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that interfered with superstition would have been strangled in their birth, and their authors burned at the stake by a council of churchmen from pure l'amour de Dieu.

Poetry, being the first step among barbarous nations towards refinement, made way for civilization ; while in later times princes and courts loved and encouraged poets, and writers of romance were deemed almost divine. But the regard for literature is now more strong among the people. Modern princes have not kept pace with the advancement of their people, because taste and knowledge cannot increase hereditarily; they must therefore be content to follow, with their courts, the current of public

opinion, and be in this respect on a level with the rest of the nation. Few modern princes will wish to show an isolated condition of mind, pretending to despise that which they cannot comprehend. Nor will they, because their subjects are become more refined, affect the vulgar feeling of Louis XIV. when he said to the Duke de Vivonne, who was a healthy ruddy-looking personage, “ Mais à quoi sert de lire ?" and got the following reply, " Sire, la lecture fait à l'esprit ce que vos perdrix font à mes joues. There seems to be no affectation, however, in the Emperor of Austria on this head ; his intellects, indeed, are naturally weak, and his notions feudal. Else, while he trampled upon Italy, he would not have doomed Pellico, the young, the charming poet of that country, to wear out life in chains and in a dungeon, merely on suspicion of being a friend to his native land. Pellico, to his misfortune, was not slave enough in spirit. Had he been a slave, he had breathed the pure air of Heaven-he had now seen the sun that will probably never again shed its beams upon him!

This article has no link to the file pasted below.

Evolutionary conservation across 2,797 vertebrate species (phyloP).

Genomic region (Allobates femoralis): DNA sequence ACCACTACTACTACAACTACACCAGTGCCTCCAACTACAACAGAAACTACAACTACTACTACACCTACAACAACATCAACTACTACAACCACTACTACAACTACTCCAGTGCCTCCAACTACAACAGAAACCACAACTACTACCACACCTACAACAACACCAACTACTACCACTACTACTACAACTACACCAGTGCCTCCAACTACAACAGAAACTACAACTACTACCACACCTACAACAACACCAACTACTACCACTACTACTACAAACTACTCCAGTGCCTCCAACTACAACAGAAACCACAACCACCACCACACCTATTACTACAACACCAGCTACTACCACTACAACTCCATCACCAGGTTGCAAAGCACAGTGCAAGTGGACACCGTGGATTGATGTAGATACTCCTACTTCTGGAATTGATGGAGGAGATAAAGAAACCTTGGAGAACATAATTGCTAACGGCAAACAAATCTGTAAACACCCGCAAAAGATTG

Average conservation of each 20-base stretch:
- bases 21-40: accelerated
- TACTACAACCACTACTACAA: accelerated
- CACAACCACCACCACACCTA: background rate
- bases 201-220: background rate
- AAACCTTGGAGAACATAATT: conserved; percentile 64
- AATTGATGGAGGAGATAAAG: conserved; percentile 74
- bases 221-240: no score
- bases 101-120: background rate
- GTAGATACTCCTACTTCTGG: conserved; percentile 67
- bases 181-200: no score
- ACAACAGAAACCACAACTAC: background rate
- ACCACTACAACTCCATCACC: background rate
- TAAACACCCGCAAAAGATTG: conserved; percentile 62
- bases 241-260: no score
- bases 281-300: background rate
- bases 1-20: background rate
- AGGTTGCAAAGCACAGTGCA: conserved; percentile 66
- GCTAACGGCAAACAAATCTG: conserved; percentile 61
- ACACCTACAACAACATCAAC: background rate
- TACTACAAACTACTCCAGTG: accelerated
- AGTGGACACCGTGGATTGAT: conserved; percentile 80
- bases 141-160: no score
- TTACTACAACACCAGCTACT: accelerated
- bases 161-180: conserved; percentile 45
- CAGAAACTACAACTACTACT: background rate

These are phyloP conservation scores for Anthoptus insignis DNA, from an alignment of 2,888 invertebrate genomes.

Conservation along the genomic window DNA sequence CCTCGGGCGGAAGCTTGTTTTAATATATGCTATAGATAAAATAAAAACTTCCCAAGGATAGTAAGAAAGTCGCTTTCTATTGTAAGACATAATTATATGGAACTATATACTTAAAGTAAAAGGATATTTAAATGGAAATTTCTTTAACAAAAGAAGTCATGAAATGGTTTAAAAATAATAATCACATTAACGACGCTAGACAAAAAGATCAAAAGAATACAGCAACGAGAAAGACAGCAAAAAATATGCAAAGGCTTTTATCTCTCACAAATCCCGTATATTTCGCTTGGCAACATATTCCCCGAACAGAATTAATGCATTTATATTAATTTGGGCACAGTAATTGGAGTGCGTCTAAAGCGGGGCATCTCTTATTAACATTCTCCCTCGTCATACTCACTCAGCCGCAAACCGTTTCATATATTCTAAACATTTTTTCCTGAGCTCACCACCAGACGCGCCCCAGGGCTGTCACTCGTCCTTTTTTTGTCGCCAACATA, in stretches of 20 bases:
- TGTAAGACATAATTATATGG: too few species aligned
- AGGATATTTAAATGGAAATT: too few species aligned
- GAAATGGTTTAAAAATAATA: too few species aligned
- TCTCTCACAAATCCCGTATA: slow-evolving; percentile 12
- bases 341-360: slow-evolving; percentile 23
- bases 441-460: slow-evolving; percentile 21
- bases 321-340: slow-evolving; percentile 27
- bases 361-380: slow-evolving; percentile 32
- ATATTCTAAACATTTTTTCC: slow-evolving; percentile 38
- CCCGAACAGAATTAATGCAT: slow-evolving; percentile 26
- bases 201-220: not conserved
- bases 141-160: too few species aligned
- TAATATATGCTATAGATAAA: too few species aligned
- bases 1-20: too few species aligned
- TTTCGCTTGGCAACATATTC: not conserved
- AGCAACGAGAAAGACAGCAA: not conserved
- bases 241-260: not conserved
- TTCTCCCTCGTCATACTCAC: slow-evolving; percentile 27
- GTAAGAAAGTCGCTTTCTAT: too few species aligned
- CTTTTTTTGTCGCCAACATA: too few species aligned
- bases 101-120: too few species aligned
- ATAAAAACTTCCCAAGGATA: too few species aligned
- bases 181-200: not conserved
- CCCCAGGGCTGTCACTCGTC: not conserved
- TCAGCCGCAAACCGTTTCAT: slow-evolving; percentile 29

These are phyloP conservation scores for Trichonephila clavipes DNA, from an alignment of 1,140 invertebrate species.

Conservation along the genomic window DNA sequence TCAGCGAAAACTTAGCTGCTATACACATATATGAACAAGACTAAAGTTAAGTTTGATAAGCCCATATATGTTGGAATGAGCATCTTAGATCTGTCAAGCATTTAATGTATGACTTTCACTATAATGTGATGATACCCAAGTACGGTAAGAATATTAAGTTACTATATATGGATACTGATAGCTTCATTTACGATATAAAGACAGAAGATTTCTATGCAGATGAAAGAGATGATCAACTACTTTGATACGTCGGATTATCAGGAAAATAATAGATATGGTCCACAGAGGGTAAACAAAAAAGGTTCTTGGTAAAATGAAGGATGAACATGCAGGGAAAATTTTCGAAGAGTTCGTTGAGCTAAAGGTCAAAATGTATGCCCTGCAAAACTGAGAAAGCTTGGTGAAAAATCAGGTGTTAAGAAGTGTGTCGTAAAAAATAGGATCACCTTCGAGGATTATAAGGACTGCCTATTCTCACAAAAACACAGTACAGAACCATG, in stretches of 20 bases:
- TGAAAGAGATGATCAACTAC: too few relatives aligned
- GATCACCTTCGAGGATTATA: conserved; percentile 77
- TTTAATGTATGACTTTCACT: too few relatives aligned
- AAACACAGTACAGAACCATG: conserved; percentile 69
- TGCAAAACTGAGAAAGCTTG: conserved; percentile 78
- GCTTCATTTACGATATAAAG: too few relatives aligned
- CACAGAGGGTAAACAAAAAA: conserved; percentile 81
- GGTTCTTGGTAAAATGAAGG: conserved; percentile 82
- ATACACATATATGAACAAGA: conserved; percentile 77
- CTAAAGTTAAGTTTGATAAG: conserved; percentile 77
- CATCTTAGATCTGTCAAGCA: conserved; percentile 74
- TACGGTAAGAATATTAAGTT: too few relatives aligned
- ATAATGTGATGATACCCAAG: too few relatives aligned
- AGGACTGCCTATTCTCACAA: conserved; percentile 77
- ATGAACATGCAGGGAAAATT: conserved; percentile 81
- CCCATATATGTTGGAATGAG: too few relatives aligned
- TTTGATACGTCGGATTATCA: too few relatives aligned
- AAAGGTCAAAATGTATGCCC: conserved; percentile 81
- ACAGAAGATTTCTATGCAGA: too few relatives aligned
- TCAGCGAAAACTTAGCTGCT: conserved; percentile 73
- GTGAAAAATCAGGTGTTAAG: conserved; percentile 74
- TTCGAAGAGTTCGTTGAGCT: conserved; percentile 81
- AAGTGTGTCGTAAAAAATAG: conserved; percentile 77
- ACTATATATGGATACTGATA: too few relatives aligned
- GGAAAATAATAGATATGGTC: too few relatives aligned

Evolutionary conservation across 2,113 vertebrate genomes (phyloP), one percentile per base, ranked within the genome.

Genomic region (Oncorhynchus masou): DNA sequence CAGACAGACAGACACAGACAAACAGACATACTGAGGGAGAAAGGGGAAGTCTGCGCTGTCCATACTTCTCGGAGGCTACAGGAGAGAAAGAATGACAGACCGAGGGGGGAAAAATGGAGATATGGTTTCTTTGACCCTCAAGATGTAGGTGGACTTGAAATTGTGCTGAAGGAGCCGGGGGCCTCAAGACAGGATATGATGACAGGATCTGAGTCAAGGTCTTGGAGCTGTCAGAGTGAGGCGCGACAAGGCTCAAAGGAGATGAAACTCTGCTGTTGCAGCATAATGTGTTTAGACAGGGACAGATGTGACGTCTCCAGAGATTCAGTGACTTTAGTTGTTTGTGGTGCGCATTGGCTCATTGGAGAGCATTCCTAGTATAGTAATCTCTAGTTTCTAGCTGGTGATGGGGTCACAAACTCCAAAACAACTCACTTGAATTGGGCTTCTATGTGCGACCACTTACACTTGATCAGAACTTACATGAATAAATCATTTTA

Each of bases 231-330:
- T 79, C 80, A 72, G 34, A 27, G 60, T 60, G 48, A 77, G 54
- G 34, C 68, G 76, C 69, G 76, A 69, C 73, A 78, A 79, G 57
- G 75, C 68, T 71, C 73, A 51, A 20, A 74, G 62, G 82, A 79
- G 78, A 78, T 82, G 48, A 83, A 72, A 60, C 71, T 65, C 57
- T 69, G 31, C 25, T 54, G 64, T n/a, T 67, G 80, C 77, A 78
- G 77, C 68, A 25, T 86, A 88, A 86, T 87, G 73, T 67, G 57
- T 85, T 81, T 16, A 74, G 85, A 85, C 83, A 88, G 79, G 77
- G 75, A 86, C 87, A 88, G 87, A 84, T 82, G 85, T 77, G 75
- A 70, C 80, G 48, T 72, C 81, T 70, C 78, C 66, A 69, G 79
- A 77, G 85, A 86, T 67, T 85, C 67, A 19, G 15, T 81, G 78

The direct communication of dry facts would not improve mankind unless all were able to reason impartially and well-alas, how few can! The best relation of the life of a virtuous man, accurately given in cold narrative, would not do balf as much in the cause of virtue as a fictitious character of suffering goodness, worked up with the graces of style and the embellishments of eloquence, and written to touch the passions. Every-day examples would not move us towards what is excellent. There is something more than bare truth by which men are to be affected. A stimulant must be applied to the mind as well as the body. We must contemplate ideal goodness, if we would avoid retrograding. We must follow a route trackless as the eagle's, and, rising above a real, keep hope alive by.contemplating an invisible creation. The reign of poetry and romance is one of spirit engendering enthusiasm and inspiration, the quality that makes a hero of a soldier, an artist of a mechanic, and a martyr of a saint. It cannot be enjoyed without a temporary abstraction from what is around us, but must rise above the impure tainted atmosphere of common life. The air-woven delicate visions of poetical inspiration will not appear in the clouded, foggy, dense climate of every-day routine; they must float in "gaily gilded trim” beneath unclouded skies, and in the full glory of the sunbeam, in fields of ether, and amid the rich hues of the rainbow. But for scenes of imagination, those cities of refuge to which the mind may fly now and then from the toil, dulness, and weary repetitions of morning, noon and night, and night, noon and morning, what careworn wretches should we be! So far from valuing works of fancy less as we advance in civilization, we shall love them more, because we fly to them with more enjoyment from the fatigue of professional pursuits and the right-angled formalities of daily avocations, which multiply around us, as luxury increases our wants. No; let the author of Waverley write on ; let poets pour forth their strains ; let the Radcliffes of the time lead us into the horrors of romance, and let the empire of imagination live for ever! Let the plodding lawyer worship his fee, confound right and wrong, and entangle his clients as he may, scoffing at the splendours of fiction. Let the physician look wise and considerate, and shake his head, while his patient suffers nothing but